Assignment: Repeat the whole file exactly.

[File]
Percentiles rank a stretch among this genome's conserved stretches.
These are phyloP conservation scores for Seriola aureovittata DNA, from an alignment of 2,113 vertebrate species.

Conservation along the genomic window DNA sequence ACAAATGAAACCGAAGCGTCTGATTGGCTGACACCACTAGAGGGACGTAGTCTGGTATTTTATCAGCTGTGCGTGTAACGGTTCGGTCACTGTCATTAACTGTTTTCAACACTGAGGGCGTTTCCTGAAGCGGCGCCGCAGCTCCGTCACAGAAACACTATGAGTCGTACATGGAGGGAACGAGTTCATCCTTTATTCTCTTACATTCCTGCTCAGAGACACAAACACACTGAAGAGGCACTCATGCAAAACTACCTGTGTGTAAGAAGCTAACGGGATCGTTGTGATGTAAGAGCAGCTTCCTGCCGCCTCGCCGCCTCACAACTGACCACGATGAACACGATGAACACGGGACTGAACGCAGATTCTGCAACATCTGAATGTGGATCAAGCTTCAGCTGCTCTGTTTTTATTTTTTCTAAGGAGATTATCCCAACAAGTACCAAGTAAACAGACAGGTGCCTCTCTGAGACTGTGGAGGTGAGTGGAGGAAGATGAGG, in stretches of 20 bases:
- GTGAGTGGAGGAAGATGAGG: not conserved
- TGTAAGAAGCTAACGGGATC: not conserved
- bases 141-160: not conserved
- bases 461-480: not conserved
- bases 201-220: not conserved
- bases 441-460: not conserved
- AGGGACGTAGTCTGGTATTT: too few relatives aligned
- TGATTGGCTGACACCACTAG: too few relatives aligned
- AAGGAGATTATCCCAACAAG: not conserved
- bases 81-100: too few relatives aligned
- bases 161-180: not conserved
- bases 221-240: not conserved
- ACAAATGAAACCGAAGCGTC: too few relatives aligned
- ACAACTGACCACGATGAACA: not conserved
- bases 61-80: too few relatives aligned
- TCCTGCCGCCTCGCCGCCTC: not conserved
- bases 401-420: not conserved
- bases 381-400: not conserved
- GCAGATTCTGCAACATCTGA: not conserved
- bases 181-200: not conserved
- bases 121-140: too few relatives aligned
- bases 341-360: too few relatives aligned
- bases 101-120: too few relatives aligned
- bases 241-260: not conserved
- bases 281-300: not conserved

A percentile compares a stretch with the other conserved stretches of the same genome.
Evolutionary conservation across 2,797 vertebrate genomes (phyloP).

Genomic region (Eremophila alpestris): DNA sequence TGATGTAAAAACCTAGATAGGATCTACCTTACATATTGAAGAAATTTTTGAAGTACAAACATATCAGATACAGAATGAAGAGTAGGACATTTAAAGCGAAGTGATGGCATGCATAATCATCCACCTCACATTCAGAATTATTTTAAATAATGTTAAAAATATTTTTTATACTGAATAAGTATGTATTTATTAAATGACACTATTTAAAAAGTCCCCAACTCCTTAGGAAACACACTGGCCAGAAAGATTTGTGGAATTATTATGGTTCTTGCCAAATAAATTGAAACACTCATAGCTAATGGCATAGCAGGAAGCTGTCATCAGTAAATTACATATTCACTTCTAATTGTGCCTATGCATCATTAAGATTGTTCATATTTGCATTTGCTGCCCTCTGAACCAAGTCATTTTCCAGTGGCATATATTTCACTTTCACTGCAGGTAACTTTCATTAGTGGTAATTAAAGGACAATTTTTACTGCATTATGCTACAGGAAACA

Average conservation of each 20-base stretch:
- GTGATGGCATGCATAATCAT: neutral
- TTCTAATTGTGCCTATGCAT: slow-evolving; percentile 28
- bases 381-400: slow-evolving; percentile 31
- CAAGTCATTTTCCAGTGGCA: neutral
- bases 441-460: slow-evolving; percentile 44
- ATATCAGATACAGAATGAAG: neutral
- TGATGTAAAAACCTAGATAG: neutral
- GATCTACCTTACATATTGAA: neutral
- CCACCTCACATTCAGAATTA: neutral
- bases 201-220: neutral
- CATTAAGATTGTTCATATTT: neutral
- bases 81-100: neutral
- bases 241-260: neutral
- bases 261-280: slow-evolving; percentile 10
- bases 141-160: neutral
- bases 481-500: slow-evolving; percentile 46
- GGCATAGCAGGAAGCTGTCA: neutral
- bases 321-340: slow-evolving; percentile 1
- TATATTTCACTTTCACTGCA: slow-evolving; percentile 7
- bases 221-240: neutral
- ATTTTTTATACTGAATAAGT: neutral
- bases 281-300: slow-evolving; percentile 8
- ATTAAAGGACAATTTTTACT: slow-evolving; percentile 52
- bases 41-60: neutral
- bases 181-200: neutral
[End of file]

Percentiles rank a stretch among this genome's conserved stretches.
These are phyloP conservation scores for Seriola aureovittata DNA, from an alignment of 2,113 vertebrate species.

Conservation along the genomic window DNA sequence ACAAATGAAACCGAAGCGTCTGATTGGCTGACACCACTAGAGGGACGTAGTCTGGTATTTTATCAGCTGTGCGTGTAACGGTTCGGTCACTGTCATTAACTGTTTTCAACACTGAGGGCGTTTCCTGAAGCGGCGCCGCAGCTCCGTCACAGAAACACTATGAGTCGTACATGGAGGGAACGAGTTCATCCTTTATTCTCTTACATTCCTGCTCAGAGACACAAACACACTGAAGAGGCACTCATGCAAAACTACCTGTGTGTAAGAAGCTAACGGGATCGTTGTGATGTAAGAGCAGCTTCCTGCCGCCTCGCCGCCTCACAACTGACCACGATGAACACGATGAACACGGGACTGAACGCAGATTCTGCAACATCTGAATGTGGATCAAGCTTCAGCTGCTCTGTTTTTATTTTTTCTAAGGAGATTATCCCAACAAGTACCAAGTAAACAGACAGGTGCCTCTCTGAGACTGTGGAGGTGAGTGGAGGAAGATGAGG, in stretches of 20 bases:
- GTGAGTGGAGGAAGATGAGG: not conserved
- TGTAAGAAGCTAACGGGATC: not conserved
- bases 141-160: not conserved
- bases 461-480: not conserved
- bases 201-220: not conserved
- bases 441-460: not conserved
- AGGGACGTAGTCTGGTATTT: too few relatives aligned
- TGATTGGCTGACACCACTAG: too few relatives aligned
- AAGGAGATTATCCCAACAAG: not conserved
- bases 81-100: too few relatives aligned
- bases 161-180: not conserved
- bases 221-240: not conserved
- ACAAATGAAACCGAAGCGTC: too few relatives aligned
- ACAACTGACCACGATGAACA: not conserved
- bases 61-80: too few relatives aligned
- TCCTGCCGCCTCGCCGCCTC: not conserved
- bases 401-420: not conserved
- bases 381-400: not conserved
- GCAGATTCTGCAACATCTGA: not conserved
- bases 181-200: not conserved
- bases 121-140: too few relatives aligned
- bases 341-360: too few relatives aligned
- bases 101-120: too few relatives aligned
- bases 241-260: not conserved
- bases 281-300: not conserved

A percentile compares a stretch with the other conserved stretches of the same genome.
Evolutionary conservation across 2,797 vertebrate genomes (phyloP).

Genomic region (Eremophila alpestris): DNA sequence TGATGTAAAAACCTAGATAGGATCTACCTTACATATTGAAGAAATTTTTGAAGTACAAACATATCAGATACAGAATGAAGAGTAGGACATTTAAAGCGAAGTGATGGCATGCATAATCATCCACCTCACATTCAGAATTATTTTAAATAATGTTAAAAATATTTTTTATACTGAATAAGTATGTATTTATTAAATGACACTATTTAAAAAGTCCCCAACTCCTTAGGAAACACACTGGCCAGAAAGATTTGTGGAATTATTATGGTTCTTGCCAAATAAATTGAAACACTCATAGCTAATGGCATAGCAGGAAGCTGTCATCAGTAAATTACATATTCACTTCTAATTGTGCCTATGCATCATTAAGATTGTTCATATTTGCATTTGCTGCCCTCTGAACCAAGTCATTTTCCAGTGGCATATATTTCACTTTCACTGCAGGTAACTTTCATTAGTGGTAATTAAAGGACAATTTTTACTGCATTATGCTACAGGAAACA

Average conservation of each 20-base stretch:
- GTGATGGCATGCATAATCAT: neutral
- TTCTAATTGTGCCTATGCAT: slow-evolving; percentile 28
- bases 381-400: slow-evolving; percentile 31
- CAAGTCATTTTCCAGTGGCA: neutral
- bases 441-460: slow-evolving; percentile 44
- ATATCAGATACAGAATGAAG: neutral
- TGATGTAAAAACCTAGATAG: neutral
- GATCTACCTTACATATTGAA: neutral
- CCACCTCACATTCAGAATTA: neutral
- bases 201-220: neutral
- CATTAAGATTGTTCATATTT: neutral
- bases 81-100: neutral
- bases 241-260: neutral
- bases 261-280: slow-evolving; percentile 10
- bases 141-160: neutral
- bases 481-500: slow-evolving; percentile 46
- GGCATAGCAGGAAGCTGTCA: neutral
- bases 321-340: slow-evolving; percentile 1
- TATATTTCACTTTCACTGCA: slow-evolving; percentile 7
- bases 221-240: neutral
- ATTTTTTATACTGAATAAGT: neutral
- bases 281-300: slow-evolving; percentile 8
- ATTAAAGGACAATTTTTACT: slow-evolving; percentile 52
- bases 41-60: neutral
- bases 181-200: neutral